August 19, 2007Her job: AdvanceVT Program Director, Virginia Tech
Describe what you do in your current work situation?
I currently run a program to increase the number and success of women faculty in science and engineering. After working as an environmental engineer doing water and wastewater treatment plant design and hazardous waste cleanup work for seventeen years, I decided to work full time on increasing the participation of women and minorities in engineering, first at the National Academy of Engineering and now at Virginia Tech. I work with current deans, department heads, and faculty members to recruit more female faculty to the university and design and implement programs for current women faculty to support their career development. I also promote university policies that help both male and female faculty members to be successful in both their careers and their personal lives.
Why did you choose engineering?
I chose engineering because, growing up in the 1970s, I was very concerned about protecting the environment from pollution. I decided to become an engineer so that I could design systems to clean up waste and to produce less waste in the first place.
Where did you go to school and what degree(s) do you have?
I have a bachelor's degree from Vanderbilt University, a medium sized private university in Nashville, Tennessee. Vanderbilt was very progressive in recruiting female engineering students in the 1970s, and had a strong undergraduate program in environmental engineering. I have a master's degree from the University of North Carolina School of Public Health in Chapel Hill. The environmental engineering program there is only at the graduate level, and is the only engineering program on the Chapel Hill campus, so both of my degrees are from somewhat non-traditional engineering programs. At both schools I enjoyed the small classes and close interaction with the professors that smaller programs allow.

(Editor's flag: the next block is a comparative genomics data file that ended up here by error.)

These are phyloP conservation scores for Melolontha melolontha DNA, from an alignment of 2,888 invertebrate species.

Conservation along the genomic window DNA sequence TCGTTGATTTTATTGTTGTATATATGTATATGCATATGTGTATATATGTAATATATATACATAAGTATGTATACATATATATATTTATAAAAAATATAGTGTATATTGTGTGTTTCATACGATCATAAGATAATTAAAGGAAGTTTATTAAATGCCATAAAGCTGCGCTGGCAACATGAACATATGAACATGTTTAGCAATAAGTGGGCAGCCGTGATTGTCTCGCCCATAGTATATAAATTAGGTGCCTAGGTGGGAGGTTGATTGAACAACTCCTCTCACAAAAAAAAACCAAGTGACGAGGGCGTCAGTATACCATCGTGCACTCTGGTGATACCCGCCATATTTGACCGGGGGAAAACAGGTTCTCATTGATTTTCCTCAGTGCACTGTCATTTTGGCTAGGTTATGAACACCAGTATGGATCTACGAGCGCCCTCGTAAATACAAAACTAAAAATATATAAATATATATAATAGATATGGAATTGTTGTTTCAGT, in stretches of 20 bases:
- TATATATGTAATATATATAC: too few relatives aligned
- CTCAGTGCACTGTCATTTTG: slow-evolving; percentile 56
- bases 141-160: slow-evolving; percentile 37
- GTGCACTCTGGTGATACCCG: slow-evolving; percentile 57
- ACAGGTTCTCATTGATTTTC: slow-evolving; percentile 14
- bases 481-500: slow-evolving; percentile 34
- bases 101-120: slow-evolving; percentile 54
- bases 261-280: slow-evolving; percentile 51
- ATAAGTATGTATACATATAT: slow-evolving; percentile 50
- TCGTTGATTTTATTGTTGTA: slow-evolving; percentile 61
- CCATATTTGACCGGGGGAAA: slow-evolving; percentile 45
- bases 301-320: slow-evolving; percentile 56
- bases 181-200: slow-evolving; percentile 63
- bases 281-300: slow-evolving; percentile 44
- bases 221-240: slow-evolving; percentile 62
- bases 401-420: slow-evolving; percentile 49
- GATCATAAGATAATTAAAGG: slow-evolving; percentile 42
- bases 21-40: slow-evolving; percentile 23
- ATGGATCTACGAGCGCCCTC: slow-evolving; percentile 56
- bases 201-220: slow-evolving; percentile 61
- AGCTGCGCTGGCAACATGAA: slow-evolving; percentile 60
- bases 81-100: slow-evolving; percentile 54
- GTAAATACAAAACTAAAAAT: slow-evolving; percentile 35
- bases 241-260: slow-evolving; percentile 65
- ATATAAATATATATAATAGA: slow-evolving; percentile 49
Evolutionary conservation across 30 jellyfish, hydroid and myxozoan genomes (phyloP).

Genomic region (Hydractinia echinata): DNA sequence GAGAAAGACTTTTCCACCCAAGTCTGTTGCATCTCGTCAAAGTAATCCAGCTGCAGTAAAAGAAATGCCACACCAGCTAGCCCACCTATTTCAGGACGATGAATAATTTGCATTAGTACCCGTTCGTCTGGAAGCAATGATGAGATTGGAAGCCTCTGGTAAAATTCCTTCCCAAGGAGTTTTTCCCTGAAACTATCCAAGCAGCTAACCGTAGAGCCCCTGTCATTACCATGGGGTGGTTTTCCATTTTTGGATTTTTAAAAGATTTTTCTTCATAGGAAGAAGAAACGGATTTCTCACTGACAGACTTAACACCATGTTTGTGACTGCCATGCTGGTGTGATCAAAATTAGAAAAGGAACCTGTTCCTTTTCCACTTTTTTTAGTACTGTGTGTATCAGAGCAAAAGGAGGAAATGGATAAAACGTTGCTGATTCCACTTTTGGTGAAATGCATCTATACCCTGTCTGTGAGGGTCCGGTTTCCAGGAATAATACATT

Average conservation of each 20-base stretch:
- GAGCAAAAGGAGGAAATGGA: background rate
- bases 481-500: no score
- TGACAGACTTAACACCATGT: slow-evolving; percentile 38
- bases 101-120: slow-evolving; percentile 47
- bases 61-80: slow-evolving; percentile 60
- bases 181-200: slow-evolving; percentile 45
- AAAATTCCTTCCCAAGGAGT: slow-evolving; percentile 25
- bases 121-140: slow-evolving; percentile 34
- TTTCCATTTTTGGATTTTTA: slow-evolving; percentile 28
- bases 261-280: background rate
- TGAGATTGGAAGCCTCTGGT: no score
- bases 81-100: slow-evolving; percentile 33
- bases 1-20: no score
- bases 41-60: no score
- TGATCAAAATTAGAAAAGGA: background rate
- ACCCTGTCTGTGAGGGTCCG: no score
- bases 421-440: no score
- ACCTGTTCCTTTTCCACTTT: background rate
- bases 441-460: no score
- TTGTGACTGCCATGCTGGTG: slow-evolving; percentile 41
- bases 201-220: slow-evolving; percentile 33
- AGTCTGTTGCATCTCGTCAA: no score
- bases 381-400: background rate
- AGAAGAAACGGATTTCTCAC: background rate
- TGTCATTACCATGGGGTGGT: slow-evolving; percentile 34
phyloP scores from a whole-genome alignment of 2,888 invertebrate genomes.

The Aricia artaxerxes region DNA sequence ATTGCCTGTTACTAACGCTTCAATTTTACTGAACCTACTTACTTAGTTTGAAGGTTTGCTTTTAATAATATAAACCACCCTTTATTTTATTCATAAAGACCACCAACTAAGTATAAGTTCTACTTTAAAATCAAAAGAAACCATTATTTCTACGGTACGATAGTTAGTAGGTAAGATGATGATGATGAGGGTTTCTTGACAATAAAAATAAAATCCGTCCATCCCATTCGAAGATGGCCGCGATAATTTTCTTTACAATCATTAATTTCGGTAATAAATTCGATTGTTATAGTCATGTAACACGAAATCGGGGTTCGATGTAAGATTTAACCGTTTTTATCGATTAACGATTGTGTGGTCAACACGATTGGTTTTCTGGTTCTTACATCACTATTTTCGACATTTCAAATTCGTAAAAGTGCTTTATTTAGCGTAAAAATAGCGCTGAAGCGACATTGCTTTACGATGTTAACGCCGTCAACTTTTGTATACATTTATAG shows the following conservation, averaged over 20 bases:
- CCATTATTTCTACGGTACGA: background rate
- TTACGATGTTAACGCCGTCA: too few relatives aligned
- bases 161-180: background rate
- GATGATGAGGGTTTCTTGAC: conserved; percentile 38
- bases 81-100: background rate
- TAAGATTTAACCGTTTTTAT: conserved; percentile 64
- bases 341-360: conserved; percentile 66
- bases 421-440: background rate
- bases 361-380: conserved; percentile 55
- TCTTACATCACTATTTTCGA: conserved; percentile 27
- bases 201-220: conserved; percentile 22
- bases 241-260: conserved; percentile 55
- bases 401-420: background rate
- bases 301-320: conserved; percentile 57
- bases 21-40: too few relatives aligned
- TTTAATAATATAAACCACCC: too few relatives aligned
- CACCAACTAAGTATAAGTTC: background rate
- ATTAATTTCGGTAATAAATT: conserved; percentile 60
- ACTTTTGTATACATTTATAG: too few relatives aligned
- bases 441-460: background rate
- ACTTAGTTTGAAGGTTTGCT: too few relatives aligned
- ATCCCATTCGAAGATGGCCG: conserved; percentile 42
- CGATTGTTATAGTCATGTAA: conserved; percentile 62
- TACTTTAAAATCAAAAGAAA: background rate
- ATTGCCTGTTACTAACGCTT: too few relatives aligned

What kinds of activities have typically been part of your work?
I worked for several different consulting firms while I was doing environmental engineering, from a 200 person company to a 20,000 person company. At first I worked on small parts of big projects related to developing oil and gas from coal. Later I worked on the design of municipal water and wastewater treatment plants, then investigating old hazardous waste disposal sites and evaluating the damage they caused to human health and the environment. After I completed my master's degree and obtained my professional engineering license, I moved into a project management role, planning work and directing teams of engineers and scientists to complete the project. I've spent a lot of time writing plans and reports and making presentations to clients and regulatory agencies. Now I organize and manage different types of projects.
What do you like best about being an engineer?
I enjoy the variety of engineering work, interacting with smart people from different backgrounds, and knowing that the projects I work on are good for people and the environment.
Please tell us a little about your family.
I recently married a wonderful man who has two grown children and a young grandson. We enjoy taking the grandson to the park.
What (or who) had/has the greatest influence on your life choices?
When I was in high school, I attended a nature study camp that encouraged my interest in science and taught me about the problems of pollution and the need for action to clean up and protect the environment. That experience drove my desire to work in pollution control and environmental cleanup. After I started my career and got involved in the Society of Women Engineers, the wonderful women I met there encouraged me to take on more responsibilities and to reach out to help younger women learn about and succeed in engineering careers.
What advice would you give to a young woman considering a career in engineering?
I would encourage young women considering a career in engineering to try to meet some engineers, and check out the book "Changing Our World:True Stories of Women Engineers"
Describe something about your life outside of work: your hobbies, or perhaps a favorite book.
My hobbies include singing in a local community chorus, sailing with my husband, and learning to cook local vegetables. I work out at the gym and volunteer at the nature study camp I attended as a teenager.